poorly controlled asthma. Tezepelumab given at three dose levels was compared with placebo over a 52-week treatment period. The primary end point was the annual rate of exacerbations at week 52. The use of tezepelumab 70 mg every 4 weeks, 210 mg every 4 weeks, or 280 mg every 2 weeks resulted in asthma exacerbation rates at week 52 of 0.26, 0.19, and 0.22, respectively, as compared with 0.67 in the placebo group. This represents a relative reduction in the exacerbation rate of 61%, 71% and 66% in the respective tezepelumab groups when compared to that observed in the placebo group (P<0.001 for all comparisons).
FEV1 at week 52 was higher in all tezepelumab groups than in the placebo group (difference, 0.12L at low dose [P=0.01], 0.11L at
medium dose [P=0.02], and 0.15L at high dose [P=0.002]). Similar results were observed in patients regardless of blood eosinophil counts.
FINAL STATEMENT: Changes in biomarker levels suggest that inhibition of TSLP may have broader physiological effects than just the targeting of individual Th2 cytokines and may be useful in managing those with difficult to treat, non-eosinophilic disease.
VANCHERI C, KREUTER M, RICHELDI L ET AL.
Nintedanib with Add-on Pirfenidone in Idiopathic Pulmonary Fibrosis: Results of the INJOURNEY Trial.
Am J Respir Crit Care Med. Epub September 10th 2017
This trial of combination therapy investigated the safety, tolerability, pharmacokinetic properties and and efficacy endpoints in patients treated with nintedanib and add-on pirfenidone versus nintedanib alone. Patients with IPF and FVC ≥50% predicted at screening were randomised to open label nintedanib 150 mg bid with add-on pirfenidone (titrated to 801 mg tid), or nintedanib 150 mg bid alone, for 12 weeks. The primary endpoint was the percentage of patients with on-treatment gastrointestinal adverse events from baseline to week 12. On-treatment gastrointestinal adverse events were reported in 37 of 53 patients (69.8%) treated with nintedanib with add-on pirfenidone and 27 of 51 patients (52.9%) treated with nintedanib alone. Serious adverse events were reported in two patients (3.8%) and five patients (9.8%) in these treatment groups, respectively. Pre-dose plasma trough concentrations of nintedanib were similar when it was administered alone or with add-on pirfenidone. Mean changes from baseline in FVC at week 12 were −13.3 mL and −40.9mL in patients treated with nintedanib with add-on pirfenidone (n=48) and nintedanib alone (n=44), respectively.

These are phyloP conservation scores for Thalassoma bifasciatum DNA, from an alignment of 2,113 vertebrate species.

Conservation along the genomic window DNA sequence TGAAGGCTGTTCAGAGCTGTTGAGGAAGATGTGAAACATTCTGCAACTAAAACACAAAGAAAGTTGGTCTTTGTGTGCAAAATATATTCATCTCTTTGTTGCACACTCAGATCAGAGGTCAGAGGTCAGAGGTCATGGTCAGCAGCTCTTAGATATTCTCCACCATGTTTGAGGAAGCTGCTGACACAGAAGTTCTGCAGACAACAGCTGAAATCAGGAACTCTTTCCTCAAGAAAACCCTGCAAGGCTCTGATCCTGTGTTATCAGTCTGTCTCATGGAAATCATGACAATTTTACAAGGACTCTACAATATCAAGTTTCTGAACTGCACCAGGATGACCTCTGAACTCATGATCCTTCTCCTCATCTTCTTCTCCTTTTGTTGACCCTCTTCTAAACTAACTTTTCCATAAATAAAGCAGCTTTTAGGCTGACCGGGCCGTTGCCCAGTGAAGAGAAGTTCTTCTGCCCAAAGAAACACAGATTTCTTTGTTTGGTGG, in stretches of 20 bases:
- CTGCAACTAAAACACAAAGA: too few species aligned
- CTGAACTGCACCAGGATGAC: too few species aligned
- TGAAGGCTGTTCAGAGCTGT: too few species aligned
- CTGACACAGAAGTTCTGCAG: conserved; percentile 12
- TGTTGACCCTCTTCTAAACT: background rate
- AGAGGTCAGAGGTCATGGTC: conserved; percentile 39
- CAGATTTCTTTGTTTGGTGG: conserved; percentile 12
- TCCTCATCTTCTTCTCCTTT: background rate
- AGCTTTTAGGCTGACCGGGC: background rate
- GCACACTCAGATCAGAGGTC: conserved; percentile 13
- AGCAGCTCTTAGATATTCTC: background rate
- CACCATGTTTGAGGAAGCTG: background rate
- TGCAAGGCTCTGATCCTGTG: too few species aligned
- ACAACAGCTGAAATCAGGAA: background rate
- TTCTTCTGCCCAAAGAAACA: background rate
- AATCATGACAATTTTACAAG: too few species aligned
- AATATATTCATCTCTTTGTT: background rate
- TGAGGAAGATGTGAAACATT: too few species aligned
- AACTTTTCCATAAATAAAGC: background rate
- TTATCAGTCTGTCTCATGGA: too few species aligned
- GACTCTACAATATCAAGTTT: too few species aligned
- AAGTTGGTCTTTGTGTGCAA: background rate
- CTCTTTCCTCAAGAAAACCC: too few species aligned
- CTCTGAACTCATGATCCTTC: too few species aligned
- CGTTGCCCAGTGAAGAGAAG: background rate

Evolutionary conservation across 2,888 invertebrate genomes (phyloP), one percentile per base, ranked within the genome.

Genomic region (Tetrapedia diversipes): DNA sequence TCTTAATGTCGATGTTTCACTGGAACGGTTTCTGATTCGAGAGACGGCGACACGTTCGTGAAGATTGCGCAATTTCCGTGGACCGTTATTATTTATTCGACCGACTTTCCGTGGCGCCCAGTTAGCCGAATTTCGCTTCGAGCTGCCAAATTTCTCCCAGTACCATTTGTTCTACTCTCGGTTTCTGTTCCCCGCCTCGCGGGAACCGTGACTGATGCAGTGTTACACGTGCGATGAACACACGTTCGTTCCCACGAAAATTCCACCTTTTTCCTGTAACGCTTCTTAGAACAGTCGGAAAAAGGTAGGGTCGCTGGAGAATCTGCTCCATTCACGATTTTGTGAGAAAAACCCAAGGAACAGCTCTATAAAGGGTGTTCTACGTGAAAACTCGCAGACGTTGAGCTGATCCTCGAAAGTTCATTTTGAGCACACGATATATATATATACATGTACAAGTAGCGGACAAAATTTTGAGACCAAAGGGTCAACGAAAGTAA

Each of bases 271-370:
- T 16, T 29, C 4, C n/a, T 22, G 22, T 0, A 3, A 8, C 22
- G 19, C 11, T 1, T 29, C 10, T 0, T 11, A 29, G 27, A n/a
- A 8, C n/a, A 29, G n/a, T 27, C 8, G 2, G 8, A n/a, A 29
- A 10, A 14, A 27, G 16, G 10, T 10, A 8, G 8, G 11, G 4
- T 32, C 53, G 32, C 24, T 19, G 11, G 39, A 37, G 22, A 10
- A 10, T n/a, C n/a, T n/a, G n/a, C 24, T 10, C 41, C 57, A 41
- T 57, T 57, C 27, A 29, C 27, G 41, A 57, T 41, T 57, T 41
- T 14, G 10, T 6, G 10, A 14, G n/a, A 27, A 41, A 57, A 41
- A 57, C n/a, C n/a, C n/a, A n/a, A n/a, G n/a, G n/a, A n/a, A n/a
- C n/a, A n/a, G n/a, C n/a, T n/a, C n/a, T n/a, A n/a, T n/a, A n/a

FINAL STATEMENT: This study demonstrates that nintedanib with add-on pirfenidone had a manageable safety and tolerability profile in patients with IPF. The data supports further research into combination regimens in the treatment of this progressive disease.
YINGDA L, CHAKRAVORTY S, ARMSTRONG D. ET AL.
Evaluation of a Rapid Molecular Drug-Susceptibility Test for Tuberculosis
New England Journal Medicine 2017; 377:1043-1054
This trial assessed the accuracy of an automated, cartridge-based novel molecular assay, used on the GeneXpert platform, for the detection of Mycobacterium tuberculosis species harbouring resistance to fluoroquinolones, aminoglycosides, and isoniazid. This
was performed directly on sputum samples. Among the 308 participants who were culture-positive for M. tuberculosis, when phenotypic drug-susceptibility testing was used as the reference standard, the sensitivities of the investigational assay for detecting resistance were 83.3% for isoniazid (95% confidence interval [CI], 77.1 to 88.5), 88.4% for ofloxacin (95% CI, 80.2 to 94.1), 87.6% for moxifloxacin (95% CI, 79.0 to 93.7), 71.4% for kanamycin (95% CI, 56.7 to 83.4), and 70.7% for amikacin (95% CI,
54.5 to 83.9). When DNA sequencing was used as the reference standard, the sensitivities of the investigational assay for detecting mutations associated with resistance were 98.1% for isoniazid (95% CI, 94.4 to 99.6), 95.8% for fluoroquinolones (95% CI, 89.6 to 98.8), 92.7% for kanamycin (95% CI, 80.1 to 98.5), and 96.8% for amikacin (95% CI, 83.3 to 99.9), and the specificity for all drugs was 99.6% (95% CI, 97.9 to 100) or greater.
FINAL STATEMENT: This investigational assay accurately detected M. tuberculosis mutations associated with resistance to isoniazid, fluoroquinolones, and aminoglycosides and holds promise as a rapid point-of-care test to guide therapeutic decisions for patients with M. tuberculosis.